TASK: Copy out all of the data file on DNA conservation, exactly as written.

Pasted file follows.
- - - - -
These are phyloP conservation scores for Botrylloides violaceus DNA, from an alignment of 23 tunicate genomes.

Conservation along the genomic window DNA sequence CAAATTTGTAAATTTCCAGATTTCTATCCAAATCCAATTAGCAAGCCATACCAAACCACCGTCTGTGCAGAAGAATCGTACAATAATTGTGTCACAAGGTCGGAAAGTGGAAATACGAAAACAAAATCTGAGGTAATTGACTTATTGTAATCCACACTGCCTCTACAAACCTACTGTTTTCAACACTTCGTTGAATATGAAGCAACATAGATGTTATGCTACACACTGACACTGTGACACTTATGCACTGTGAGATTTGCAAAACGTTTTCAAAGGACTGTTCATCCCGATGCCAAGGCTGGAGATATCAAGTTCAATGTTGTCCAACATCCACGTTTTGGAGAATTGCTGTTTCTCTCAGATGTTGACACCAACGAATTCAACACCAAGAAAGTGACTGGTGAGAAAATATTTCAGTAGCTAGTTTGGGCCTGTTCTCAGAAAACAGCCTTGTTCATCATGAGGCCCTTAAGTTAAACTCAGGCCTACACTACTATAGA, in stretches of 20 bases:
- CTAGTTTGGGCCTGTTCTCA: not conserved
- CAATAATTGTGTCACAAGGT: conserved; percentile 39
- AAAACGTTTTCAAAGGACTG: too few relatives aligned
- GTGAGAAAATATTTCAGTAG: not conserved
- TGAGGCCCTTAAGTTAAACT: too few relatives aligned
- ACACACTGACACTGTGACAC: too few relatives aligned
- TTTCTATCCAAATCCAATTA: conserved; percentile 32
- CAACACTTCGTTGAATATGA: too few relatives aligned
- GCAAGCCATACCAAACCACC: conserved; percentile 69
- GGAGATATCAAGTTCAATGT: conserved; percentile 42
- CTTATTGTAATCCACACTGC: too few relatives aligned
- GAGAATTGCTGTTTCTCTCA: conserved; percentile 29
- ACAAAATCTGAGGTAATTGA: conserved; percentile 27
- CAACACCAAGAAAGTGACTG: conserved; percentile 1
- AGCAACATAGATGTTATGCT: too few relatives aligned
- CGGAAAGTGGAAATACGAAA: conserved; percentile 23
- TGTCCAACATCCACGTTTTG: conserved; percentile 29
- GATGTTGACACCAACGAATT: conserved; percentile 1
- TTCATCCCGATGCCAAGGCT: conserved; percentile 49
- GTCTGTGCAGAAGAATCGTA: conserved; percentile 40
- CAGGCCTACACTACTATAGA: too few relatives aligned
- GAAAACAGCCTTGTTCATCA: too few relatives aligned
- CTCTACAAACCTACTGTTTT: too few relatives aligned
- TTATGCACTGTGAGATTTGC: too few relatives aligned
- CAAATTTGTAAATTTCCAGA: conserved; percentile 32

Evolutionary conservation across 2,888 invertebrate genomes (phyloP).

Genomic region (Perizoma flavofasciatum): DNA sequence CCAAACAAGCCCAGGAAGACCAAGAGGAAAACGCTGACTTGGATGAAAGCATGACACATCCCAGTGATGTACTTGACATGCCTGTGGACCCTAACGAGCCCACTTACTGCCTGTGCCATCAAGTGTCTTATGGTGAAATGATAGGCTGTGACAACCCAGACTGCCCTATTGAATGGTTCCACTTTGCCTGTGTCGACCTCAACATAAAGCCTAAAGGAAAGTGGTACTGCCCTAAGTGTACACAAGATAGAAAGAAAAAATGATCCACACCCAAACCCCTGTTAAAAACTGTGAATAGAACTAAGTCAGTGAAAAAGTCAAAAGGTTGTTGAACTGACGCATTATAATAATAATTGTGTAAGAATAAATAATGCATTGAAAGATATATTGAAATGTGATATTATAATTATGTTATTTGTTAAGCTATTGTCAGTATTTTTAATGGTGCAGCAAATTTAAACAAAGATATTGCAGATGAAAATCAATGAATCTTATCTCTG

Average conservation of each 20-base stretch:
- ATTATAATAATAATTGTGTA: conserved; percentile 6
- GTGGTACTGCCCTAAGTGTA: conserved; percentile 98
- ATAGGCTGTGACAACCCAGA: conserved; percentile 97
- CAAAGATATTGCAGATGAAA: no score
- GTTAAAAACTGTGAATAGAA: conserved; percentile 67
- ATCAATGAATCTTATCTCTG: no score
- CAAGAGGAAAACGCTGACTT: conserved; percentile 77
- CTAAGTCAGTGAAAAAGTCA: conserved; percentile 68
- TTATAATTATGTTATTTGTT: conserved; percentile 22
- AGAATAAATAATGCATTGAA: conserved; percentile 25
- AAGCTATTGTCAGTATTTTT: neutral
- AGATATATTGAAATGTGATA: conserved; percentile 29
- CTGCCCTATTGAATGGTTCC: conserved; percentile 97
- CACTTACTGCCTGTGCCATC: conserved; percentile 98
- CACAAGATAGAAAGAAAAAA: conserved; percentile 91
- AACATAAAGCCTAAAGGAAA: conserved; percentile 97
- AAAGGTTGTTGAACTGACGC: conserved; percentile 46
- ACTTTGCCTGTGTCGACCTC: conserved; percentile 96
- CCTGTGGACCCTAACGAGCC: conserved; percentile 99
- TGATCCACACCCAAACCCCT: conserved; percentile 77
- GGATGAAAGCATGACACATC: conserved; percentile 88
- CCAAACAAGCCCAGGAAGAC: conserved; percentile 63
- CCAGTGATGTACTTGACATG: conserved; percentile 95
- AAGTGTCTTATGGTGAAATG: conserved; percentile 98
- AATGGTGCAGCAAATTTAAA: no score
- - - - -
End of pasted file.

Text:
These are phyloP conservation scores for Botrylloides violaceus DNA, from an alignment of 23 tunicate genomes.

Conservation along the genomic window DNA sequence CAAATTTGTAAATTTCCAGATTTCTATCCAAATCCAATTAGCAAGCCATACCAAACCACCGTCTGTGCAGAAGAATCGTACAATAATTGTGTCACAAGGTCGGAAAGTGGAAATACGAAAACAAAATCTGAGGTAATTGACTTATTGTAATCCACACTGCCTCTACAAACCTACTGTTTTCAACACTTCGTTGAATATGAAGCAACATAGATGTTATGCTACACACTGACACTGTGACACTTATGCACTGTGAGATTTGCAAAACGTTTTCAAAGGACTGTTCATCCCGATGCCAAGGCTGGAGATATCAAGTTCAATGTTGTCCAACATCCACGTTTTGGAGAATTGCTGTTTCTCTCAGATGTTGACACCAACGAATTCAACACCAAGAAAGTGACTGGTGAGAAAATATTTCAGTAGCTAGTTTGGGCCTGTTCTCAGAAAACAGCCTTGTTCATCATGAGGCCCTTAAGTTAAACTCAGGCCTACACTACTATAGA, in stretches of 20 bases:
- CTAGTTTGGGCCTGTTCTCA: not conserved
- CAATAATTGTGTCACAAGGT: conserved; percentile 39
- AAAACGTTTTCAAAGGACTG: too few relatives aligned
- GTGAGAAAATATTTCAGTAG: not conserved
- TGAGGCCCTTAAGTTAAACT: too few relatives aligned
- ACACACTGACACTGTGACAC: too few relatives aligned
- TTTCTATCCAAATCCAATTA: conserved; percentile 32
- CAACACTTCGTTGAATATGA: too few relatives aligned
- GCAAGCCATACCAAACCACC: conserved; percentile 69
- GGAGATATCAAGTTCAATGT: conserved; percentile 42
- CTTATTGTAATCCACACTGC: too few relatives aligned
- GAGAATTGCTGTTTCTCTCA: conserved; percentile 29
- ACAAAATCTGAGGTAATTGA: conserved; percentile 27
- CAACACCAAGAAAGTGACTG: conserved; percentile 1
- AGCAACATAGATGTTATGCT: too few relatives aligned
- CGGAAAGTGGAAATACGAAA: conserved; percentile 23
- TGTCCAACATCCACGTTTTG: conserved; percentile 29
- GATGTTGACACCAACGAATT: conserved; percentile 1
- TTCATCCCGATGCCAAGGCT: conserved; percentile 49
- GTCTGTGCAGAAGAATCGTA: conserved; percentile 40
- CAGGCCTACACTACTATAGA: too few relatives aligned
- GAAAACAGCCTTGTTCATCA: too few relatives aligned
- CTCTACAAACCTACTGTTTT: too few relatives aligned
- TTATGCACTGTGAGATTTGC: too few relatives aligned
- CAAATTTGTAAATTTCCAGA: conserved; percentile 32

Evolutionary conservation across 2,888 invertebrate genomes (phyloP).

Genomic region (Perizoma flavofasciatum): DNA sequence CCAAACAAGCCCAGGAAGACCAAGAGGAAAACGCTGACTTGGATGAAAGCATGACACATCCCAGTGATGTACTTGACATGCCTGTGGACCCTAACGAGCCCACTTACTGCCTGTGCCATCAAGTGTCTTATGGTGAAATGATAGGCTGTGACAACCCAGACTGCCCTATTGAATGGTTCCACTTTGCCTGTGTCGACCTCAACATAAAGCCTAAAGGAAAGTGGTACTGCCCTAAGTGTACACAAGATAGAAAGAAAAAATGATCCACACCCAAACCCCTGTTAAAAACTGTGAATAGAACTAAGTCAGTGAAAAAGTCAAAAGGTTGTTGAACTGACGCATTATAATAATAATTGTGTAAGAATAAATAATGCATTGAAAGATATATTGAAATGTGATATTATAATTATGTTATTTGTTAAGCTATTGTCAGTATTTTTAATGGTGCAGCAAATTTAAACAAAGATATTGCAGATGAAAATCAATGAATCTTATCTCTG

Average conservation of each 20-base stretch:
- ATTATAATAATAATTGTGTA: conserved; percentile 6
- GTGGTACTGCCCTAAGTGTA: conserved; percentile 98
- ATAGGCTGTGACAACCCAGA: conserved; percentile 97
- CAAAGATATTGCAGATGAAA: no score
- GTTAAAAACTGTGAATAGAA: conserved; percentile 67
- ATCAATGAATCTTATCTCTG: no score
- CAAGAGGAAAACGCTGACTT: conserved; percentile 77
- CTAAGTCAGTGAAAAAGTCA: conserved; percentile 68
- TTATAATTATGTTATTTGTT: conserved; percentile 22
- AGAATAAATAATGCATTGAA: conserved; percentile 25
- AAGCTATTGTCAGTATTTTT: neutral
- AGATATATTGAAATGTGATA: conserved; percentile 29
- CTGCCCTATTGAATGGTTCC: conserved; percentile 97
- CACTTACTGCCTGTGCCATC: conserved; percentile 98
- CACAAGATAGAAAGAAAAAA: conserved; percentile 91
- AACATAAAGCCTAAAGGAAA: conserved; percentile 97
- AAAGGTTGTTGAACTGACGC: conserved; percentile 46
- ACTTTGCCTGTGTCGACCTC: conserved; percentile 96
- CCTGTGGACCCTAACGAGCC: conserved; percentile 99
- TGATCCACACCCAAACCCCT: conserved; percentile 77
- GGATGAAAGCATGACACATC: conserved; percentile 88
- CCAAACAAGCCCAGGAAGAC: conserved; percentile 63
- CCAGTGATGTACTTGACATG: conserved; percentile 95
- AAGTGTCTTATGGTGAAATG: conserved; percentile 98
- AATGGTGCAGCAAATTTAAA: no score